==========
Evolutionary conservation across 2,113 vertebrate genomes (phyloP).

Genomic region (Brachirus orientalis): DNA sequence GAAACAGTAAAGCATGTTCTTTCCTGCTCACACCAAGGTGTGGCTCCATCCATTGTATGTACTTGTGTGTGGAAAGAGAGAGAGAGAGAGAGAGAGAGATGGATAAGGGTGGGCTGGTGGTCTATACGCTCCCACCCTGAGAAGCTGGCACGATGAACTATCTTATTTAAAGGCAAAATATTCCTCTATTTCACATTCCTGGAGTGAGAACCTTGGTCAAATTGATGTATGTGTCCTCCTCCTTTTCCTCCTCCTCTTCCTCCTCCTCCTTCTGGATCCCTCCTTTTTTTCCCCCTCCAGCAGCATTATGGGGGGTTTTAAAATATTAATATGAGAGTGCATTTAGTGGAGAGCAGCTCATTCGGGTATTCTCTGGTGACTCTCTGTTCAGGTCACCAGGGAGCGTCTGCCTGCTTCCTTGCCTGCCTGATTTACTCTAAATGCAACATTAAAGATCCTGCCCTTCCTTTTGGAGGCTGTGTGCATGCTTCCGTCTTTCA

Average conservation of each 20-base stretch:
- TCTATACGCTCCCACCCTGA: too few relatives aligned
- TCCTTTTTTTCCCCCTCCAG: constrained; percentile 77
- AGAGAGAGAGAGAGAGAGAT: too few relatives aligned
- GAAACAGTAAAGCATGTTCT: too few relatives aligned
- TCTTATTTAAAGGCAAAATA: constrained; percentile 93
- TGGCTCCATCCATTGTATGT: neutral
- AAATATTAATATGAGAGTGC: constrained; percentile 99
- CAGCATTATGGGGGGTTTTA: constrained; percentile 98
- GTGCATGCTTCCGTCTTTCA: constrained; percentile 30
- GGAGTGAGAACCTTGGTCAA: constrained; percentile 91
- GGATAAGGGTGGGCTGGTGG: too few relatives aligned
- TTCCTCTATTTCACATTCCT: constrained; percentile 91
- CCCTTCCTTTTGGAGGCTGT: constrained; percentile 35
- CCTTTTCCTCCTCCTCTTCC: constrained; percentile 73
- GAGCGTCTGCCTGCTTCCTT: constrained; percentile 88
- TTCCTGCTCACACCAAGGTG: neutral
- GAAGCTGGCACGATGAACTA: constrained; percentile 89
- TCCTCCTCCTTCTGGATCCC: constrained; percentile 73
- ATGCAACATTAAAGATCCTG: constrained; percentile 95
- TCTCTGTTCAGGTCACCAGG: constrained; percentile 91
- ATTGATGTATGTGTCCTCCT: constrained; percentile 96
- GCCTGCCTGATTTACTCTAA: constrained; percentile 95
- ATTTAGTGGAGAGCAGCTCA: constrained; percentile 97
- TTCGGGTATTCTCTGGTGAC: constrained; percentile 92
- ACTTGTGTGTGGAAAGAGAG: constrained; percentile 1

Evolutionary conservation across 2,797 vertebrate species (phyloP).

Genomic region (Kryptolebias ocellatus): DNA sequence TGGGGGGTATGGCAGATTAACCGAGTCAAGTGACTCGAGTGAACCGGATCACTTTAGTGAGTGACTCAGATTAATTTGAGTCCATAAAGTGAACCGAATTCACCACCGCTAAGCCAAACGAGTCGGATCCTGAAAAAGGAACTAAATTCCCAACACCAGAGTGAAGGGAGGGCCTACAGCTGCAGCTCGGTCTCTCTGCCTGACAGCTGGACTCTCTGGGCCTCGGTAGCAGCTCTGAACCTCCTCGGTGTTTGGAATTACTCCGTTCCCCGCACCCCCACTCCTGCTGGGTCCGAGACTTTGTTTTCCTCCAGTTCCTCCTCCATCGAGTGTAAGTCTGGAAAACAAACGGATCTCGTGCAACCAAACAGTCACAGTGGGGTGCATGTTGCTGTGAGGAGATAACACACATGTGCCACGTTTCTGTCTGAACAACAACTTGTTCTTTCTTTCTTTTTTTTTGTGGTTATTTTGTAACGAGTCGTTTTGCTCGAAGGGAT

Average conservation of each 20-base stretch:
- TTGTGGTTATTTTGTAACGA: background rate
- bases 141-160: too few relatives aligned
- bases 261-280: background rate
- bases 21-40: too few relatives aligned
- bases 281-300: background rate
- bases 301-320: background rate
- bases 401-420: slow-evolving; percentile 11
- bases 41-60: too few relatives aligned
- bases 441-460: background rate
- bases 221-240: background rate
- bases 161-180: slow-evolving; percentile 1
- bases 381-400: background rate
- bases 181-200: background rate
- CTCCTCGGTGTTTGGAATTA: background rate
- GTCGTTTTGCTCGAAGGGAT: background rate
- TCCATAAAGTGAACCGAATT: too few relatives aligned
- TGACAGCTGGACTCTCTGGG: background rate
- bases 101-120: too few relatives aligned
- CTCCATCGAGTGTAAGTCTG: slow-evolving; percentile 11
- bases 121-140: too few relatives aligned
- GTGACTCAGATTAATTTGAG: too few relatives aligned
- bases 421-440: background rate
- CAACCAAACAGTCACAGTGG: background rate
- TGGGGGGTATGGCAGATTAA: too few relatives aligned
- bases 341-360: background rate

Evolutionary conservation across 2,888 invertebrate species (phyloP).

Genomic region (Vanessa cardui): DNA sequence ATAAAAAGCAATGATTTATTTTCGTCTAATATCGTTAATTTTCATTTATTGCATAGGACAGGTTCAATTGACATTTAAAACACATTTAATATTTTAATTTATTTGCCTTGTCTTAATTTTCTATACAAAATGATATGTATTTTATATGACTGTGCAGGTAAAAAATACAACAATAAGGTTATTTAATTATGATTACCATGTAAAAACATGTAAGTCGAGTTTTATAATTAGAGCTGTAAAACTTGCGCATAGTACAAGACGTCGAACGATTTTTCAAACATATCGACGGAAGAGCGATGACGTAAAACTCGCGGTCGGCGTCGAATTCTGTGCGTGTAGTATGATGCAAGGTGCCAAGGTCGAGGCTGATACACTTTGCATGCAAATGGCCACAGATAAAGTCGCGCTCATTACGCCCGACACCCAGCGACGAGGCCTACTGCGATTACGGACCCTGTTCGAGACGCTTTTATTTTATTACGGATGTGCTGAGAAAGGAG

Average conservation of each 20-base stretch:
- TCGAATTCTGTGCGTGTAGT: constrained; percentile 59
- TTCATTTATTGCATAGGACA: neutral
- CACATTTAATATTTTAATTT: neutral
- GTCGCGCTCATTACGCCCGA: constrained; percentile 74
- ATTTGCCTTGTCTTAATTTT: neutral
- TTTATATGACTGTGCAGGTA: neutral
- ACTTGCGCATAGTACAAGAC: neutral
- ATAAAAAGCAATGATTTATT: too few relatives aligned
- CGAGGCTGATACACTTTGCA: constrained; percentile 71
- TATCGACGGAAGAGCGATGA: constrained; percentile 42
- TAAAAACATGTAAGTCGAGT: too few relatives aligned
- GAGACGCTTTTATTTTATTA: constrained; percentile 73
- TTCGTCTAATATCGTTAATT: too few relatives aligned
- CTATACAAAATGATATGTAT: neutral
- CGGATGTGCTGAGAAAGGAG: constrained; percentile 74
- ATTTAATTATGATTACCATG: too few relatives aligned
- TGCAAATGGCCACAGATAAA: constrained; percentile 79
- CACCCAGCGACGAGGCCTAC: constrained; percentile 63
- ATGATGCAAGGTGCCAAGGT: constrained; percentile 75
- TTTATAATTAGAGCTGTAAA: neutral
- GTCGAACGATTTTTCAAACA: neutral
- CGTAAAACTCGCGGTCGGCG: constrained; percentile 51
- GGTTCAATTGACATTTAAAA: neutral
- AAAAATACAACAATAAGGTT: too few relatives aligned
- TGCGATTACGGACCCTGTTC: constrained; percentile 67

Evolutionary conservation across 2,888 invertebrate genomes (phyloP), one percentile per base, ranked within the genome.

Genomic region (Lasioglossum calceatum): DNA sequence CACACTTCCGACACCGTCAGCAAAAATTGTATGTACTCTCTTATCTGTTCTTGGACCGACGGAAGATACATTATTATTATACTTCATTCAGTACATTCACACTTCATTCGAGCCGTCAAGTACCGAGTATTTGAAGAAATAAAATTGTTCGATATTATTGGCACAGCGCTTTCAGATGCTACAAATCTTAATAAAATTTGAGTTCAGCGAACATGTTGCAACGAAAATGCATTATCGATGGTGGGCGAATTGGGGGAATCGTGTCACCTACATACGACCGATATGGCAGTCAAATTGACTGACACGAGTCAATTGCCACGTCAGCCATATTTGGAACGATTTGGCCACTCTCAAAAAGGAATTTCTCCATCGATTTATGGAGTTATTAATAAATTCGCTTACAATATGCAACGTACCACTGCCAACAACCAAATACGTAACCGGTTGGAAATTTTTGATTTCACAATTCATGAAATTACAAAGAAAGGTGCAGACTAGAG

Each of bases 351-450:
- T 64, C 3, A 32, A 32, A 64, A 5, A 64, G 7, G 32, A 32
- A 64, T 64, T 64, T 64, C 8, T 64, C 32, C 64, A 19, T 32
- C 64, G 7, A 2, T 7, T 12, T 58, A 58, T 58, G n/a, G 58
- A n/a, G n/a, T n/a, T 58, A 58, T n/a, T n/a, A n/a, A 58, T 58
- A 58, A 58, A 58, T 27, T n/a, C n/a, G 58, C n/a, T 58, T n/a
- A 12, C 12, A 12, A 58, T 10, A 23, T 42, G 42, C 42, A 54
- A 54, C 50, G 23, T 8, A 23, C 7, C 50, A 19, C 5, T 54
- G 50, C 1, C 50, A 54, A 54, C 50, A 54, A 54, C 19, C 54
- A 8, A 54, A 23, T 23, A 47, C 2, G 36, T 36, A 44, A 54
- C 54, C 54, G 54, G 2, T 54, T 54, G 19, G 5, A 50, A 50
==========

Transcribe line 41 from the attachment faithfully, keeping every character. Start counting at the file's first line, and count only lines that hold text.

- bases 221-240: background rate